268:
Increasing Length of Ragweed Season in the Central Midwest
Saturday, March 3, 2018: 2:15 PM
S230AB (Convention Center)
Minati G. Dhar, ,
RATIONALE:

Ragweed, Ambrosia trifida and A artemisiifolia, are annual plants native to the Midwestern US and significant sources of airborne allergenic pollen. We use 20 years of data to test the hypothesis that warming climate would result in a longer pollenating season for this common allergenic plant.

METHODS:

Pollen was collected atop a 6 story building in downtown Kansas City, Missouri from 1997 to 2017 using a Burkard device operated according to National Allergy Bureau specifications. Data was stored in an Access database. The beginning of ragweed season was designated to be the date when the first 1% of the total yearly ragweed pollen grains was collected and the end of ragweed season was designated to be the date when 99% of the total yearly ragweed was collected.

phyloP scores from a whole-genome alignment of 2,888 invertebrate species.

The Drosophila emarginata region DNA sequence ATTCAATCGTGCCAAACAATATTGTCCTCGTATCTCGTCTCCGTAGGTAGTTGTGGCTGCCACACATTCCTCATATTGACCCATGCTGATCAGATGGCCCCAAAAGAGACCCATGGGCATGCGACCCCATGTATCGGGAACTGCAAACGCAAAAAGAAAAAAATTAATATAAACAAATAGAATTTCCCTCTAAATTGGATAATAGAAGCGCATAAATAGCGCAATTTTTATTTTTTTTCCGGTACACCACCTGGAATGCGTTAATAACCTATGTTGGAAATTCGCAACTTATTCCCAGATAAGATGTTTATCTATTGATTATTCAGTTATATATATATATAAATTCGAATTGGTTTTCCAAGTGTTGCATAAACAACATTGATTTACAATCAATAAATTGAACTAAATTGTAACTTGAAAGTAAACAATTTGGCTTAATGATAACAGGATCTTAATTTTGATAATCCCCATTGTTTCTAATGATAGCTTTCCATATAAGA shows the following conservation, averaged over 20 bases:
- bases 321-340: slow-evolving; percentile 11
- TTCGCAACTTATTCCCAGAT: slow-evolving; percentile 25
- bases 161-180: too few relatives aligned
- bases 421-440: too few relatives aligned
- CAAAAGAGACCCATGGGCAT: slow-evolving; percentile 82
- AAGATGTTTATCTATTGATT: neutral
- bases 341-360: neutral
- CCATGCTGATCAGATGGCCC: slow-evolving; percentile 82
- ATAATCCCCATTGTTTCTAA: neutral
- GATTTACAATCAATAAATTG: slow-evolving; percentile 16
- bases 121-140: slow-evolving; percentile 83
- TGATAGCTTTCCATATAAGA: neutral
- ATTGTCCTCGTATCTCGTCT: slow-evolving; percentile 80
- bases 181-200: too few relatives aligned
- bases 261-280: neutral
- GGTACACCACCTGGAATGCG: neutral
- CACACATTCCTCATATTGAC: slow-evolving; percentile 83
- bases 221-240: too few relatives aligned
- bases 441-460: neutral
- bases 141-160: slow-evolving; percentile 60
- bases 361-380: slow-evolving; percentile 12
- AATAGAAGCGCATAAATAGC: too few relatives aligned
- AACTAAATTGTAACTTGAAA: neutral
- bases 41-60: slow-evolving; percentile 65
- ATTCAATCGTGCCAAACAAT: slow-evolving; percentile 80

RESULTS:

The earliest day for the beginning of ragweed season was 8/2/2009 and the latest date for the end of the season was 11/10 2012. The year with the shortest ragweed season was 2005 with only 37 days of exposure. And, the year with the longest season was 2016 with 88 days of exposure. A plot of year and days in ragweed season has a correlation of 0.6 and a positive slope of 0.24.

CONCLUSIONS:

We conclude that in response to warmer climactic conditions over the past 20 years ragweed season in the central Midwest US is starting earlier and ending later resulting in a longer duration of ragweed pollen exposure.